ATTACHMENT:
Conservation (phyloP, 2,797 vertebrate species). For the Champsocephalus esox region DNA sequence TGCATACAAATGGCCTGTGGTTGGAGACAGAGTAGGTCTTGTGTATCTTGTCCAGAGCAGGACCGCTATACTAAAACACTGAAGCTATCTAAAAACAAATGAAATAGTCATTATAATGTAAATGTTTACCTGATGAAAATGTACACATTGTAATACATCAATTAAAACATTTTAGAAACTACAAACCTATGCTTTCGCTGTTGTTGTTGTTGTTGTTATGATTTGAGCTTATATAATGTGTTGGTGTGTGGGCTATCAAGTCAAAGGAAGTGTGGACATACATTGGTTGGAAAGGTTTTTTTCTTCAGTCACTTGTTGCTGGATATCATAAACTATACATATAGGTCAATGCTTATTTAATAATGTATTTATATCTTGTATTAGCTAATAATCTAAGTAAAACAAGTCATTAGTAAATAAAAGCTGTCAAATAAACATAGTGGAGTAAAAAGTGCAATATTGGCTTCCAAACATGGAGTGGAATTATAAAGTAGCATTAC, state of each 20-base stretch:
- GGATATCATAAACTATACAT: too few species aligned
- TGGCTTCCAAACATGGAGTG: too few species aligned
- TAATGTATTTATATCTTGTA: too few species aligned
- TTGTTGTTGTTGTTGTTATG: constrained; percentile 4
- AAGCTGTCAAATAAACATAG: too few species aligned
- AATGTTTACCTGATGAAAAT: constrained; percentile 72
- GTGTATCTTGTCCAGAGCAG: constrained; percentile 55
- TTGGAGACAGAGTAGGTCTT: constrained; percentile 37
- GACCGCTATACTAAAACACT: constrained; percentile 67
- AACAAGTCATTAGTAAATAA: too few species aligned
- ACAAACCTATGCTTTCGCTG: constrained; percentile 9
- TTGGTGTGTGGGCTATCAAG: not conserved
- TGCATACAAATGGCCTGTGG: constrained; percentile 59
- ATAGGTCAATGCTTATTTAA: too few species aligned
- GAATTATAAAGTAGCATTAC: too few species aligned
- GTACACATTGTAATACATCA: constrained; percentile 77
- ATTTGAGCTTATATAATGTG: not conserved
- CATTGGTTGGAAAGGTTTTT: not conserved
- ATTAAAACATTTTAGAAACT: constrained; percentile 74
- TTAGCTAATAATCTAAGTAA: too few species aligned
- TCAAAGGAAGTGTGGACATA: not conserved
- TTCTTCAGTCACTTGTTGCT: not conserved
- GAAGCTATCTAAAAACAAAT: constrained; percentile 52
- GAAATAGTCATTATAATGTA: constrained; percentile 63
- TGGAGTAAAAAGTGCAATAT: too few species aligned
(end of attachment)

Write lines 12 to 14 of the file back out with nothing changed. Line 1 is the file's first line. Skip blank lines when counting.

- ACAAACCTATGCTTTCGCTG: constrained; percentile 9
- TTGGTGTGTGGGCTATCAAG: not conserved
- TGCATACAAATGGCCTGTGG: constrained; percentile 59